For organizations that purchase lists, it can be very helpful to be able to segment donor names and addresses within their database that were purchased from list brokers versus donors acquired from other sources and prospects.
Another specialized function within segmentation is the ability to manage suppression lists. Separating out prospects who have requested that they not be contacted is a critical requirement.
For some organizations, a solid CRM, combined with highly knowledgeable staff, will provide sufficient capabilities for segmentation. But other organizations may need to consider additional options, such as the use of an external segmentation house or the integration of a deep segmentation tool.
Another essential requirement to support a strong direct mail program is the ability to generate detailed reporting on campaign touches, response rates and revenue, as well as appeal effectiveness and ROI. Some platforms make generating the reports you need easier and more intuitive than others.
A related consideration is the quality and look of the actual reports. If you’re presenting reports to organization leadership, you may want to review how professional the reports look. If they don’t meet your organization’s standards, you’ll need to consider additional tools or build in additional time and effort to take the raw data and turn it into visually appealing reports, charts, etc.
Beyond the specific functionalities of a given platform, it’s worth considering whether moving to a new solution could change your current direct mail processes or your relationships with vendors. For example, if you currently use external managed services providers to handle such functions as caging, lockbox, reporting, segmentation strategy, or suppression files, you’ll want to understand how the new platform could impact that data flow and change existing processes between your two organizations. As we saw in part 2 of this blog series, some of your direct mail vendors, such as your printing house, segmentation specialist and caging vendors, may need to change how they work with you, adapting their systems and processes.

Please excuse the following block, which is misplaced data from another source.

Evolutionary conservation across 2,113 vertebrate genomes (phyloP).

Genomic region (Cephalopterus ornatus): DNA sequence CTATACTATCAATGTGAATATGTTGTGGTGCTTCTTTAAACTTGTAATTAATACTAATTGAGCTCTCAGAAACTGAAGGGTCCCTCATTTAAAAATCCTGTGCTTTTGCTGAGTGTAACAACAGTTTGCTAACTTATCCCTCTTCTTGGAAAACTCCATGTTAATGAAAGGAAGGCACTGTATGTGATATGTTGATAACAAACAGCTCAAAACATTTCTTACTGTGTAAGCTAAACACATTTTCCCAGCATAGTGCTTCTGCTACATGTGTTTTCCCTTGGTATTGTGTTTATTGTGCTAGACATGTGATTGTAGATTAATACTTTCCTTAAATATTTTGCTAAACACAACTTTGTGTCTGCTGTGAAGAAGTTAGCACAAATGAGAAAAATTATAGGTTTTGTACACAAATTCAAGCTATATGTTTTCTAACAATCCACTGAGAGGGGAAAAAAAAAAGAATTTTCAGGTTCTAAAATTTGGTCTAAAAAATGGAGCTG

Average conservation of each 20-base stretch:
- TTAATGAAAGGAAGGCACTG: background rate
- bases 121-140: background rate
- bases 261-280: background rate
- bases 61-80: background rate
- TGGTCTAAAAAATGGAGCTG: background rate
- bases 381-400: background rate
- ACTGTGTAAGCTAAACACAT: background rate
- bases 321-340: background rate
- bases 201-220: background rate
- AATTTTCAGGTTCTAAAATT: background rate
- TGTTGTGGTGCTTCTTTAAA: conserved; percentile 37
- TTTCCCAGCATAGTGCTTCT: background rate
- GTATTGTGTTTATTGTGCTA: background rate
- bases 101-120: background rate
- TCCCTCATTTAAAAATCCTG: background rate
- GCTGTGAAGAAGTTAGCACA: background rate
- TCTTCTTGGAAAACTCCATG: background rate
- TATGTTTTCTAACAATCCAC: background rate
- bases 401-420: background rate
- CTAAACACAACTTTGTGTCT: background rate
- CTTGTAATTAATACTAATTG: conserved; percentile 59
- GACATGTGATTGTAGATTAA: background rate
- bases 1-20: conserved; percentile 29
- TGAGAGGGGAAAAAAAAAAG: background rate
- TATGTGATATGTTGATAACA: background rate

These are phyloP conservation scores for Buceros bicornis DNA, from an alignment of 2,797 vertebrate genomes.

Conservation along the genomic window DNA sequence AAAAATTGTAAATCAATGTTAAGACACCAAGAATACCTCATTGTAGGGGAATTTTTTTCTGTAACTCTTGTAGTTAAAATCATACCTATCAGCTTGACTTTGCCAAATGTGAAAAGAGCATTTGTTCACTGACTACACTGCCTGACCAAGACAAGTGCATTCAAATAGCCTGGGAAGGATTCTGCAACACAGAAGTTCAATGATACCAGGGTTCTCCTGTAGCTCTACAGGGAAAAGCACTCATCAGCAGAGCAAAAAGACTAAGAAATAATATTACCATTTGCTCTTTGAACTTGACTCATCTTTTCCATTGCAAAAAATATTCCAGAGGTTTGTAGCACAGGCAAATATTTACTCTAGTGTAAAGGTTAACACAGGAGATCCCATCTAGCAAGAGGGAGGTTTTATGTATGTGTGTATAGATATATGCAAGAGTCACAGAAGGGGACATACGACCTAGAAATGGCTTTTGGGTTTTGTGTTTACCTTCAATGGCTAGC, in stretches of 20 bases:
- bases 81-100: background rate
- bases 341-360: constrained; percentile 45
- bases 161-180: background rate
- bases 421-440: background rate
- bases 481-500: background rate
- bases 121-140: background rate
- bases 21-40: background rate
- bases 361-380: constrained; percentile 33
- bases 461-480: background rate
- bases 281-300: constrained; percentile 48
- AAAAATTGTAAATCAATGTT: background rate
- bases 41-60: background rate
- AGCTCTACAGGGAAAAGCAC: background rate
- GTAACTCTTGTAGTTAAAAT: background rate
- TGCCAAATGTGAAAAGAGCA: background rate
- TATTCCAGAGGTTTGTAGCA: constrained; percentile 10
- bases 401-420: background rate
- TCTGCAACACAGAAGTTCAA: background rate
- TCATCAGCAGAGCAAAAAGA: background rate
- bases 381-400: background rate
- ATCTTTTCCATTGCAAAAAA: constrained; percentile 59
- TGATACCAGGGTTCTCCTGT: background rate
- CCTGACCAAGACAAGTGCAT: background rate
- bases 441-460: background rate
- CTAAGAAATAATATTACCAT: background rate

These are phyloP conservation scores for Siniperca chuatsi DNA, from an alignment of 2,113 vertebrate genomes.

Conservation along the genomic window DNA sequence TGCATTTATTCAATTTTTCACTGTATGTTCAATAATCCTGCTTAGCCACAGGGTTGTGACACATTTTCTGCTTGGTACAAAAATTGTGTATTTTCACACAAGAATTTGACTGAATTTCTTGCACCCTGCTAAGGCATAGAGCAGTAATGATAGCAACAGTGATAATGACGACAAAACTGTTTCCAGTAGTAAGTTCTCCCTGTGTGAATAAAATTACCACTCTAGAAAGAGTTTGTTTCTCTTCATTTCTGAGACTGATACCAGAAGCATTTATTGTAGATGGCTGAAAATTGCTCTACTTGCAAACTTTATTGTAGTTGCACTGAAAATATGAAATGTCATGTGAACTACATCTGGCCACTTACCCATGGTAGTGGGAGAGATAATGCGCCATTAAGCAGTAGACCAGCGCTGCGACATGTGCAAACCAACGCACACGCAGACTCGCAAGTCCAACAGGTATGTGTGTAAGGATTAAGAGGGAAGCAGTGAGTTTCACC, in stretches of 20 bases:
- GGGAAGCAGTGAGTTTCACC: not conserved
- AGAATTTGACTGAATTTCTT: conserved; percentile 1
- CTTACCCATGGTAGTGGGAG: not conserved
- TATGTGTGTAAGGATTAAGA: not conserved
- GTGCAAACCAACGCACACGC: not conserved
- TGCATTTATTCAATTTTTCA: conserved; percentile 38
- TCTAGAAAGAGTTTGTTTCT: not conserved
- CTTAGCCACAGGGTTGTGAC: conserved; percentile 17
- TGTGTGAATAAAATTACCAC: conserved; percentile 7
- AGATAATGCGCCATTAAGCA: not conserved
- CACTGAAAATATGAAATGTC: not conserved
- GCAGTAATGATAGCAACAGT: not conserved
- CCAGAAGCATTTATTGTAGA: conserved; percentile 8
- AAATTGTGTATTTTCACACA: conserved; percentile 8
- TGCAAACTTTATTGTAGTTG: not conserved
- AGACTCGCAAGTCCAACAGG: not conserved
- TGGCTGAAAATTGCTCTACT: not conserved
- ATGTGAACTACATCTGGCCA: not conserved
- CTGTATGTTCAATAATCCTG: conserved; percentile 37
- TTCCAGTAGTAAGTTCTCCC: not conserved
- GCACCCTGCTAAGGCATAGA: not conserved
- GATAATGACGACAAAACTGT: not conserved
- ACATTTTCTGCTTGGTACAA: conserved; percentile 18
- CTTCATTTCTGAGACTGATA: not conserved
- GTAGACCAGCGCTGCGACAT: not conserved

As omnichannel campaigns become the norm, direct mail fundraisers will want to understand your new CRM platform’s integration touchpoints with your digital marketing and fundraising tools. If your systems are disconnected and donations cannot flow from your online giving solution to your CRM and from your CRM solution to your email marketing tool, you won’t be able to suppress recent donors from future communications. This is not ideal for your donor experience and can result in frustrated donors calling your call center to complain and ask to be removed from future communications. If your CRM ecosystem does not support real-time integration, you may need to put additional manual steps in place to ensure you are respecting donor requests.
For organizations that rely heavily on direct mail fundraising, the stakes could not be higher. Choosing the right fundraising platform boils down to understanding what features and functions your direct mail fundraising efforts require and making sure the new platform can handle them. For this reason, it’s worth taking the time before you start looking for a new CRM to conduct a systematic review of your current processes and integration points (system and third-party support vendors) for direct mail planning and execution, so that you can properly assess exactly how a new platform will handle each of them.
If you’re thinking about a new CRM, be sure to:
This post is Part 4 in our 5-part series that looks at the Evolving nonprofit CRM Marketplace through the Lens of Fundraising Best Practices.